Background Team coordination represents an important factor for clinical performance. Research in this area suggests that not only behaviour frequencies but also patterns of team coordination constitute a central aspect of teamwork. However, little is known about potential differences in coordination patterns between novice teams (ie, teams of inexperienced members) and expert teams (ie, teams of experienced members). The current study addresses this gap by investigating the use of talking-to-the-room—an important implicit coordination behaviour—in novice teams versus expert teams.
Aim To illustrate differences in coordination behaviour between novice and expert teams. This will provide important knowledge for simulation-based training.
Methods The study was conducted in the context of two resuscitation training courses (introductory course and refresher course) for staff members at a children’s hospital. Volunteers from both courses participated in the study. They were randomly assigned to 16 teams each consisting of one physician and two nurses. The study used a quasi-experimental design with two conditions (novice vs expert). Participants of the introductory course were assigned to the novice condition (eight teams), and participants of the refresher course were assigned to the expert condition (eight teams). All teams completed the same standardised paediatric resuscitation scenario. They were videotaped during the simulation, and team coordination behaviour was coded using Co-ACT.
Results Lag-sequential analysis of 1902 distinct coordination acts revealed that novice teams and expert teams differed significantly in their coordination behaviour. Expert teams were characterised by patterns in which implicit coordination behaviour (ie, talking to the room) was followed by further implicit coordination behaviour and not followed by explicit coordination behaviour (ie, instructions), whereas the reverse was found for novice teams.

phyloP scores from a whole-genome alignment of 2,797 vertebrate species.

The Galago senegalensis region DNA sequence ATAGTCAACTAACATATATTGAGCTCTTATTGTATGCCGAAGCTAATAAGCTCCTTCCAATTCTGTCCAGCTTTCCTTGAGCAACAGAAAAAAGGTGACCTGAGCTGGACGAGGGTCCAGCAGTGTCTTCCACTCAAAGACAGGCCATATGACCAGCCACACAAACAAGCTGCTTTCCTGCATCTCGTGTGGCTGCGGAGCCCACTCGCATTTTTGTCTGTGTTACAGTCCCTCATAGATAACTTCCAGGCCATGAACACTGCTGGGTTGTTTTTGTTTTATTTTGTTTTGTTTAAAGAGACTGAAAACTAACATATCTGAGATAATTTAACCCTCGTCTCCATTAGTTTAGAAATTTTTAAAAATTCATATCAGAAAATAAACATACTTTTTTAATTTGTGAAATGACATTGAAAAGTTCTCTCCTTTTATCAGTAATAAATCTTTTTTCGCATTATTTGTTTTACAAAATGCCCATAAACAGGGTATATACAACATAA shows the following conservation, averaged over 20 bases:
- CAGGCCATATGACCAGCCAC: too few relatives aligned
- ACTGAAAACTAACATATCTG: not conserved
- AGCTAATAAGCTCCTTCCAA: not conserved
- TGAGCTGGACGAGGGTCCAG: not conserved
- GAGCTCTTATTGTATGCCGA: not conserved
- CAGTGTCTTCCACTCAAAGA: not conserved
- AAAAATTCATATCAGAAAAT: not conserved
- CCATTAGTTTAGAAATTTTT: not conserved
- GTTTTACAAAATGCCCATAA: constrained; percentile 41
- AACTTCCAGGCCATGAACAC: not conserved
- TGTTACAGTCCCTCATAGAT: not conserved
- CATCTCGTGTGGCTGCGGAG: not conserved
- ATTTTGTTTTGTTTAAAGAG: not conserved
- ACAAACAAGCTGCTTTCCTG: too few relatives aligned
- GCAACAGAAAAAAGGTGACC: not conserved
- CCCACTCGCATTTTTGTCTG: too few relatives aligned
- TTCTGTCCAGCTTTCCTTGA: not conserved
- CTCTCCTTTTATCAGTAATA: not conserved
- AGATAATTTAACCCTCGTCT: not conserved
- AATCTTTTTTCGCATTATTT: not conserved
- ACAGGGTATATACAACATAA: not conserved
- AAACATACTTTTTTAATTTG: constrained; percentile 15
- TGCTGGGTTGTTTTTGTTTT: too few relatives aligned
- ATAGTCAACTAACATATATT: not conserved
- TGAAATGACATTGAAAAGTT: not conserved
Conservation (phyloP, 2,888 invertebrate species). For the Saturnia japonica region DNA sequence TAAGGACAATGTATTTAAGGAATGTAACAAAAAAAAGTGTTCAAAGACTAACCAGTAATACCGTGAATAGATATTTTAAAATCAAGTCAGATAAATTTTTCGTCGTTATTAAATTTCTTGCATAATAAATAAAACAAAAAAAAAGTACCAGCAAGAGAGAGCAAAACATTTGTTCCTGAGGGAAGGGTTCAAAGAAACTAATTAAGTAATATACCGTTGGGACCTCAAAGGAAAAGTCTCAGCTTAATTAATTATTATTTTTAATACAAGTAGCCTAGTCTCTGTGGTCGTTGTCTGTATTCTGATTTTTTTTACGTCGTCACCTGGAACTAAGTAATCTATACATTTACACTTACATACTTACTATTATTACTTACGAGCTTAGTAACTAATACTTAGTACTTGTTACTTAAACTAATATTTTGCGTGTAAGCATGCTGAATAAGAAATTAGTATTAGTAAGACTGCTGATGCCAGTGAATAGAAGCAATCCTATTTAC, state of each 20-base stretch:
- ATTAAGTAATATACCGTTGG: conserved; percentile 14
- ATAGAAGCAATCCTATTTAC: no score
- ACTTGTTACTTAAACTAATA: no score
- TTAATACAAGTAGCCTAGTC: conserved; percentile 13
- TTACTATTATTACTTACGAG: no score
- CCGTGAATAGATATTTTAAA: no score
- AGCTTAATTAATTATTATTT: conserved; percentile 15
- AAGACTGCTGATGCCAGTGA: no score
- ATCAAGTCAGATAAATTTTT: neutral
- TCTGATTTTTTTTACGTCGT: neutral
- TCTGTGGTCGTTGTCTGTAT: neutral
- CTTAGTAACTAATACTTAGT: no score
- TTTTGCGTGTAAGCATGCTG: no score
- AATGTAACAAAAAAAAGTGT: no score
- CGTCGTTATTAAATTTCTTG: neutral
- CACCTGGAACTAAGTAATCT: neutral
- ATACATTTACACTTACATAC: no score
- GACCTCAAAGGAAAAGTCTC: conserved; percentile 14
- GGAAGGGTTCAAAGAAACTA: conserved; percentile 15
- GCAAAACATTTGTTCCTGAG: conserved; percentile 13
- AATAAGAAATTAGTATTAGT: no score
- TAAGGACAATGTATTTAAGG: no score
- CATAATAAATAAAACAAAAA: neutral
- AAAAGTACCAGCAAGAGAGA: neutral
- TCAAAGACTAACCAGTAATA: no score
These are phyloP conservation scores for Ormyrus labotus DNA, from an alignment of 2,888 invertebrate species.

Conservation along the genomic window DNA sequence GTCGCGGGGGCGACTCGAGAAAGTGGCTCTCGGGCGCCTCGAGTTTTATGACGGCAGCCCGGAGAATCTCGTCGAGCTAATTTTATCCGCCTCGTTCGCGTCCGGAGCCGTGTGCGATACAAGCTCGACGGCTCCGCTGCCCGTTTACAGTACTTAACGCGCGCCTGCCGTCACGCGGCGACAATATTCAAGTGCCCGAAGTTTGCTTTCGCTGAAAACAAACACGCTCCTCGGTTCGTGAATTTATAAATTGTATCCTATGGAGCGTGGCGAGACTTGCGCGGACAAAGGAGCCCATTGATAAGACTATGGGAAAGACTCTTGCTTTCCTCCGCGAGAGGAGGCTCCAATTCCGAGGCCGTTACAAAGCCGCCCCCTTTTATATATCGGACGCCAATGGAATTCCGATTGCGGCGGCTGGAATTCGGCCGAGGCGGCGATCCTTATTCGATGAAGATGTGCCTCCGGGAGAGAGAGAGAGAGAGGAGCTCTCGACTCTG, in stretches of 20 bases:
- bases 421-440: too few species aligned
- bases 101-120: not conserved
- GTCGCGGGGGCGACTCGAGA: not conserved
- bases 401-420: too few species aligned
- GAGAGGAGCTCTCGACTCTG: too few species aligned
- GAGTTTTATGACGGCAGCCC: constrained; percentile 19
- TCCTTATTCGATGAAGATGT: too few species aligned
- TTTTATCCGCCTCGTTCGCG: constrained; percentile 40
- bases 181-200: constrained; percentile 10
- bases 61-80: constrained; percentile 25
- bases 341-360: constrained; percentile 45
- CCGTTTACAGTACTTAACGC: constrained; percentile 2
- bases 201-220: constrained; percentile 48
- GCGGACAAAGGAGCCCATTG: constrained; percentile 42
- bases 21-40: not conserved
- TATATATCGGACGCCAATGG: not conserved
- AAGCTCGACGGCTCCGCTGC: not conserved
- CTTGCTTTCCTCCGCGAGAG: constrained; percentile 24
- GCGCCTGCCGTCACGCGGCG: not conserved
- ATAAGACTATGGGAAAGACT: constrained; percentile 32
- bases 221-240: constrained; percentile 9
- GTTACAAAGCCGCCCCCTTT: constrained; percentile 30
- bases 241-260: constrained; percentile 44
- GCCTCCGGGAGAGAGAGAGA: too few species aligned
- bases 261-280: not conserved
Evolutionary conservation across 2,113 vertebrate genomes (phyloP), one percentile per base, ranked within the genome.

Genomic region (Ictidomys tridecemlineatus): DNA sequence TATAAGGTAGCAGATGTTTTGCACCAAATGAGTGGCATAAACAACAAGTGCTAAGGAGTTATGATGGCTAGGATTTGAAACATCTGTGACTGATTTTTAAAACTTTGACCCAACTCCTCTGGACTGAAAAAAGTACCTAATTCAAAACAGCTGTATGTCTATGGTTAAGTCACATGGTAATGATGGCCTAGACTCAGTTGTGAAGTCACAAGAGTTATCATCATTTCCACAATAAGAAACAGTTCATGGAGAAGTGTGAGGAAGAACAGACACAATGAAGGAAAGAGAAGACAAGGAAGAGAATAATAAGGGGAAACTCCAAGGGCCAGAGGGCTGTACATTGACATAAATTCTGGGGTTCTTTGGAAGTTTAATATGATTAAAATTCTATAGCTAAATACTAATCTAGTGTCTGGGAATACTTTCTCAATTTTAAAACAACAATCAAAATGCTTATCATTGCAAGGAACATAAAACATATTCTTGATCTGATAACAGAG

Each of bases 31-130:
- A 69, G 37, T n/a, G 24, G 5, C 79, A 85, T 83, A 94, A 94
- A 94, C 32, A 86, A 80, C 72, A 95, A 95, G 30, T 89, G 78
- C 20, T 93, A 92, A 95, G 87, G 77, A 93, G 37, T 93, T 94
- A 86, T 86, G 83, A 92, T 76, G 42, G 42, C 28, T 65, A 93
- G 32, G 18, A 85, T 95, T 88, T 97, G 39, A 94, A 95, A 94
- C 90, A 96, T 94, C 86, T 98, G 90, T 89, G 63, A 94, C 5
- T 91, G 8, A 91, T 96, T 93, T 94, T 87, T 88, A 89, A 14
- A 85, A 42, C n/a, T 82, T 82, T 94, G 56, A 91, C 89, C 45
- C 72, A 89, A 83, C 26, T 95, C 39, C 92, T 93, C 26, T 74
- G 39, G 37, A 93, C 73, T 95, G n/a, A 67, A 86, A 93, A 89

Conclusion The current study highlights role of coordination patterns for understanding teamwork in healthcare and provides important insights for team training.
- behavioural observation
- team training
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Contributors MJB and E-MJR were involved in the planning of this study and prepared the study protocol. MJB analysed the data and drafted the article. E-MJR collected the data and revised the final article. MK helped with the data analyses and the writing of the article, and coded part of the video data.
Funding This research received no specific grant from any funding agency in the public, commercial or not-for-profit sectors.
Competing interests None declared.
Patient consent Obtained.
Ethics approval "Ethikkommission beider Basel" (now: "EK Nordwest- und Zentralschweiz"), reference number: 68/13.
Provenance and peer review Not commissioned; externally peer reviewed.
Data sharing statement Original data are not available due to confidentiality issues.
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